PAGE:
A Dublin man has told of his delight after his father's missing bravery medal was recovered 58 years after it was stolen.
Cyril Deans (72) from Drimnagh has been trying for decades to retrieve the medal stolen from his house in Monto near Ballybough, Dublin 1, in 1958.
His father William, a deep sea docker at Dublin's docklands, saved the lives of three American sailors, who were overcome by fumes in the lower decks of their ship, the S.S. Amaso Delano at Sir John Rogerson's Quay on November 12, 1947.
William Deans tied a handkerchief around his mouth and descended the ladder.
He saved the lives of three sailors and was awarded the medal by the Department of Justice in 1948 - a bronze medal for gallantry, becoming the first man to receive an award under the 1947 Deeds for Bravery Act.
He received a further certificate for bravery for saving a man from drowning in 1958.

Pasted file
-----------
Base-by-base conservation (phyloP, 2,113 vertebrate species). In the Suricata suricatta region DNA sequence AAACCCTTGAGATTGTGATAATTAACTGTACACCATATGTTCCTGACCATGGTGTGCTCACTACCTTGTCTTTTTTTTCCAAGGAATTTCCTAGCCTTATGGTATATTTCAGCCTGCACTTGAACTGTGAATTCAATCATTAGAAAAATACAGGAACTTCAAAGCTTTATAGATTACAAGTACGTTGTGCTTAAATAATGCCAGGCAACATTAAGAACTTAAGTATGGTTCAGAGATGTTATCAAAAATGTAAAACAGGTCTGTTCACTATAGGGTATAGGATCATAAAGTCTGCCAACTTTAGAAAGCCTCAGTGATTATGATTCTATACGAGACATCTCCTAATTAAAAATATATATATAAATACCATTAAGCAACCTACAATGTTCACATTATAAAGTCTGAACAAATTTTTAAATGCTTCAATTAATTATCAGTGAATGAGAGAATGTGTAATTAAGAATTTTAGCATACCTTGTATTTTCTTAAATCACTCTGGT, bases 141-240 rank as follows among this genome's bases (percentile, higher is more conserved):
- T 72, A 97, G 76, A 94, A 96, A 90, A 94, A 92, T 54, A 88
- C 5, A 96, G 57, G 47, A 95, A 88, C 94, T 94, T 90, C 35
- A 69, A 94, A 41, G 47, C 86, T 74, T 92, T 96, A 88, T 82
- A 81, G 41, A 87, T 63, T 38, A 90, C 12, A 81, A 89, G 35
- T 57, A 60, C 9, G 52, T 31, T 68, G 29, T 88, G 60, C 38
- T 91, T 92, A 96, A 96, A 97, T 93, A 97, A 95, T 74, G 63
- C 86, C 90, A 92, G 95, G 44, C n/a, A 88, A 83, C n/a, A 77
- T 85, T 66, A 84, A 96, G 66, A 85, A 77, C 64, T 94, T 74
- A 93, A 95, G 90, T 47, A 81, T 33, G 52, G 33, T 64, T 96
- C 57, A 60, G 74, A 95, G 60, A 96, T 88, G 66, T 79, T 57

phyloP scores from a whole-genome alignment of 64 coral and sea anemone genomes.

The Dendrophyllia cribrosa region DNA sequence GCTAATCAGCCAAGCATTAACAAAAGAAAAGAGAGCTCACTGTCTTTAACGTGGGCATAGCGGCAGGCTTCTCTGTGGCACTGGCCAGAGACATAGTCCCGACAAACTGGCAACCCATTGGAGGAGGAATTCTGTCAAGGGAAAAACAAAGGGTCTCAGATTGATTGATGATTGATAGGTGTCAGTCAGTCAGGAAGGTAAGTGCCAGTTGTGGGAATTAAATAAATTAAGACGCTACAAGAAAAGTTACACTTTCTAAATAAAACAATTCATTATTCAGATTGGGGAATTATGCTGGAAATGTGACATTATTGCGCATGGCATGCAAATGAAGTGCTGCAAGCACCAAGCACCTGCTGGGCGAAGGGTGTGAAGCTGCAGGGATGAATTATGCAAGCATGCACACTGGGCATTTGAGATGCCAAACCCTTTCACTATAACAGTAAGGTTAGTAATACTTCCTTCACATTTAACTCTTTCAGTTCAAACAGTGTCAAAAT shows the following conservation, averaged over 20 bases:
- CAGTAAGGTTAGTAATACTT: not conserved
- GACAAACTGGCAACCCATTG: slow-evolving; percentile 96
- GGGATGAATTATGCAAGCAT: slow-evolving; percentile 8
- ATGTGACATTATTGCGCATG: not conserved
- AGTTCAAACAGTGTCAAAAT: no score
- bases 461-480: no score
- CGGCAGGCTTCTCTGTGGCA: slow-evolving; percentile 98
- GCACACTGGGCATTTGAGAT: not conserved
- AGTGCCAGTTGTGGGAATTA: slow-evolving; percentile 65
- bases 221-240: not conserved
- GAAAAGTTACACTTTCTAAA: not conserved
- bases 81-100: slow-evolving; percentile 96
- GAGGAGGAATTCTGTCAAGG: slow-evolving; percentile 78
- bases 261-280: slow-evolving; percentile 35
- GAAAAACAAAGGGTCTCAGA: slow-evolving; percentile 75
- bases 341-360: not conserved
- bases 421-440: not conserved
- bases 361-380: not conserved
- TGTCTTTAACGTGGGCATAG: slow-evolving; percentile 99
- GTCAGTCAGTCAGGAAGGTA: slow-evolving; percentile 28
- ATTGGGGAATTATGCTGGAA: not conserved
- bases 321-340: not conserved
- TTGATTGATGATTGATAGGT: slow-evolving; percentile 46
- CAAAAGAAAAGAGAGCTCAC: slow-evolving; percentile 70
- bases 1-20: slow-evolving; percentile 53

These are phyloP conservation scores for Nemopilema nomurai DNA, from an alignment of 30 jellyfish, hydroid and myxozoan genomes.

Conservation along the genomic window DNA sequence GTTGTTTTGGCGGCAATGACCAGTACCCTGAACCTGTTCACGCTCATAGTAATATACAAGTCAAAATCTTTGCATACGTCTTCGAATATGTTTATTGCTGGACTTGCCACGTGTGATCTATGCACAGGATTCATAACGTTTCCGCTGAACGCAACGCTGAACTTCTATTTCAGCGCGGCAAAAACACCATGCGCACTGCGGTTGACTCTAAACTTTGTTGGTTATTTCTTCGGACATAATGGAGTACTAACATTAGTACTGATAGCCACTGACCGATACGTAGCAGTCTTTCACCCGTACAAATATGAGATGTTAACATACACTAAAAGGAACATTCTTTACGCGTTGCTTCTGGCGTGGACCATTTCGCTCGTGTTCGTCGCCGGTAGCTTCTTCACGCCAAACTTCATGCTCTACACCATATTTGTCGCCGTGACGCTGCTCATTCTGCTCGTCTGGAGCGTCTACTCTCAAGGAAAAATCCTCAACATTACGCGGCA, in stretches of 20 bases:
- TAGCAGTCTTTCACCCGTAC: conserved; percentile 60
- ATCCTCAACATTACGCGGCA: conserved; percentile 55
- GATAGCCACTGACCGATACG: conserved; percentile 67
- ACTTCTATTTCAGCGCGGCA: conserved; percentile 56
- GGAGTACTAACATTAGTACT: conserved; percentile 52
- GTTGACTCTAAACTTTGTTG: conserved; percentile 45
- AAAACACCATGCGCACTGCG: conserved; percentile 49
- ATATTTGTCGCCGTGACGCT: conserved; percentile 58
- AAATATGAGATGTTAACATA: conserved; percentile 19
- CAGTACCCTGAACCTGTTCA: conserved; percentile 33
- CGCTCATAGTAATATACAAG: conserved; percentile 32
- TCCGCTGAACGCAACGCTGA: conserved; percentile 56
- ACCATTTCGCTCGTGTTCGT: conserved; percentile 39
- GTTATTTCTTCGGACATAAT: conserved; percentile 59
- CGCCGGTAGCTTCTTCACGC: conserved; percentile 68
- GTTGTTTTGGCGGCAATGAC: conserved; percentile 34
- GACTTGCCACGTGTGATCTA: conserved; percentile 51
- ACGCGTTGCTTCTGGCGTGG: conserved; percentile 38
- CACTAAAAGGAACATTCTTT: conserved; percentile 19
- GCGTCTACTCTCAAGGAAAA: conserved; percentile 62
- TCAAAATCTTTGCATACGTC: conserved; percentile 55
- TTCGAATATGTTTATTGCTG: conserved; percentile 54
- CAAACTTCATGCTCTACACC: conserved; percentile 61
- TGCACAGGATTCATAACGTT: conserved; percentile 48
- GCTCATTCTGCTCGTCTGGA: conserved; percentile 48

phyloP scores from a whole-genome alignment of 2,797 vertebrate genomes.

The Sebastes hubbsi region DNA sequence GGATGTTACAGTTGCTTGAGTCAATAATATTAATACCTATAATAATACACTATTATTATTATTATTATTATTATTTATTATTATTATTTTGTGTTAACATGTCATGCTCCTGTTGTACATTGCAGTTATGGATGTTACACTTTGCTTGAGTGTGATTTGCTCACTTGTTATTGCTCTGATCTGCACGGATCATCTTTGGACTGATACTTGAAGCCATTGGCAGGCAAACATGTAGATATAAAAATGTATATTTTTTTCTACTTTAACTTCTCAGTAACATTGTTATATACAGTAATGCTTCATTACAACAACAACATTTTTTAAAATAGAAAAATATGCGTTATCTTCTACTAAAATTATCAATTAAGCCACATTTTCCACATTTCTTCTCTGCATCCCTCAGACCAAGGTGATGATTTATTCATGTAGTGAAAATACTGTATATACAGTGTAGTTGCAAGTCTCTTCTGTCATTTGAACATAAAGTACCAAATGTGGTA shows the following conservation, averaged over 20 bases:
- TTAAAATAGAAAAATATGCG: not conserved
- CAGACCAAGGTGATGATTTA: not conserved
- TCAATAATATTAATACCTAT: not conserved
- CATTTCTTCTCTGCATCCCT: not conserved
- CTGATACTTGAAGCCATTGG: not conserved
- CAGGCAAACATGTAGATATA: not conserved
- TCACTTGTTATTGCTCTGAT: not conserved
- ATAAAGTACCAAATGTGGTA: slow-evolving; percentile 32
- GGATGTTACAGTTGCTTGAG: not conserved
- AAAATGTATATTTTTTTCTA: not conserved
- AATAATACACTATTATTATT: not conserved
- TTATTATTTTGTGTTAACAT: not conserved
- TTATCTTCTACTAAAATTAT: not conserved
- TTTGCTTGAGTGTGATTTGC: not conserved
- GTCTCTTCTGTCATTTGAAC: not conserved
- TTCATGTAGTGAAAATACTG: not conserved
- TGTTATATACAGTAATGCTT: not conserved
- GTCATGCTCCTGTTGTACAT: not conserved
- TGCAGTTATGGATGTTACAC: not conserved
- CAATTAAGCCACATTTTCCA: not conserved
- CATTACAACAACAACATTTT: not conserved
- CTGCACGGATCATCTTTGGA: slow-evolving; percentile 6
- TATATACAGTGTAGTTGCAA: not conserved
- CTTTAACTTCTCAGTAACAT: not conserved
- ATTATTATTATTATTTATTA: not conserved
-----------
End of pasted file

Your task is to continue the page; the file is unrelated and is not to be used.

However, his house was burgled in 1958, and the medal, along with certificates and photographs, was stolen.
"My father died a few years later and I proceeded to try and get new certificates, which I did after a 15-year wait," Cyril said.
The medal went through two pawn shops until it was picked up by a collector in London.
"It was actually on Facebook where it came together. A collector contacted Declan Byrne of the Irish Dockers Preservation Society.
"He told him he heard of my story and that he actually knew where the missing medal was located."
Cyril was then put in touch with the holders, who were happy to return it to him.